InfluenceMap Score
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Organisation Score
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Kansas City, United States
Official Web Site:

Climate Lobbying Overview: Evergy appears to have mixed and limited engagement with climate change policy in the U.S. The company has minimal top-line messaging on climate policy, and has engaged primarily in Kansas and Missouri on securitization policies with an unclear future impact on the energy mix.

Top-line Messaging on Climate Policy: Evergy appears to have limited top-line messaging on climate policy. While it reports on its attempts to act on climate change within its own operations, the company does not appear to advocate in support of either the Paris Agreement or IPCC-demanded GHG emissions reductions. In the introduction to the company’s 2019 Annual Report, CEO Terry Bassham states that the utility’s decarbonization plan is aligned with the Paris Accord but does not state a position on the Paris Accord itself. Evergy does not appear to clearly support government regulation to respond to climate change, as the company acknowledges the risk of federal climate regulation in its 2020 and 2021 SEC 10-K forms but does not state a clear position.

Engagement with Climate-Related Policy: Evergy appears to have limited and mixed engagement on climate-related policy, demonstrating a pattern of opposing rooftop solar but supporting wind energy development in Kansas. As reported by the Environment America Research and Policy Center in June 2021, Evergy has a history of opposing rooftop solar incentives in the state, most recently being involved in a Kansas Supreme Court case which determined that the company and the Kansas Corporation Commission had engaged in illegal price discrimination against solar customers. In March 2021, Evergy advocated to the Kansas Senate Utilities Committee to oppose Kansas Senate Bill 279, which would impose regulatory obstacles on wind energy development in the state.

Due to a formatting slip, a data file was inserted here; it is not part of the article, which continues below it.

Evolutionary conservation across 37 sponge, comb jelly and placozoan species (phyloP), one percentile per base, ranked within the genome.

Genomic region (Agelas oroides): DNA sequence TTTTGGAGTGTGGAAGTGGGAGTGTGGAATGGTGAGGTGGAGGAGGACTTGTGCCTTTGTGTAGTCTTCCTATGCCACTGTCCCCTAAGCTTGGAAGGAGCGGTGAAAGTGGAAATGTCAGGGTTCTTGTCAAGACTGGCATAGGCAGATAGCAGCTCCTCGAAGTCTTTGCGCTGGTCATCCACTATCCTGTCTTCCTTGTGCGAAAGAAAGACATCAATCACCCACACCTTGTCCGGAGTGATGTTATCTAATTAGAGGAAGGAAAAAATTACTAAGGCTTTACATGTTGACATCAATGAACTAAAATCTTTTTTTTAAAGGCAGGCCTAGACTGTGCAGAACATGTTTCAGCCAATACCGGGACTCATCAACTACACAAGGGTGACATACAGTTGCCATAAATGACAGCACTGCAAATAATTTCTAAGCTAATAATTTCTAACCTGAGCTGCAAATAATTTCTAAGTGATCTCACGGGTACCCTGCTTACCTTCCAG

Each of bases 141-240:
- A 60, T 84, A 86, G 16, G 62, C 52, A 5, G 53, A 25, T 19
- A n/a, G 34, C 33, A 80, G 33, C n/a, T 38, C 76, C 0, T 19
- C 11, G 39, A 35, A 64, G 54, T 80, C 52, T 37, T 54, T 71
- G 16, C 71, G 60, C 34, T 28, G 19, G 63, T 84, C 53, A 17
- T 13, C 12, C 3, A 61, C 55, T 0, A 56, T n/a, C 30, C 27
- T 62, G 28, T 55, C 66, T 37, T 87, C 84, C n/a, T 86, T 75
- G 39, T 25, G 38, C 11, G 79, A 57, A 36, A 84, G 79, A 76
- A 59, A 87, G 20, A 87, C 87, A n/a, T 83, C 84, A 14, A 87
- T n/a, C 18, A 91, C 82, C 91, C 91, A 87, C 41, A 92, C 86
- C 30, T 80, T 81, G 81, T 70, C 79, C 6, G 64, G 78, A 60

Evergy appears to support weaker federal GHG emissions regulations. In October 2020, the company advocated to the EPA to use regulatory flexibility in implementing the 2015 ozone National Ambient Air Quality Standard. Evergy also seemed to support weaker Cross-State Air Pollution Rule standards in advocating for multi-year averages in determining state emission budgets in December 2020. Previously, in October 2018 comments on the EPA’s proposed Affordable Clean Energy rule, the company requested exemptions for oil and gas boilers in addition to a more flexible compliance period.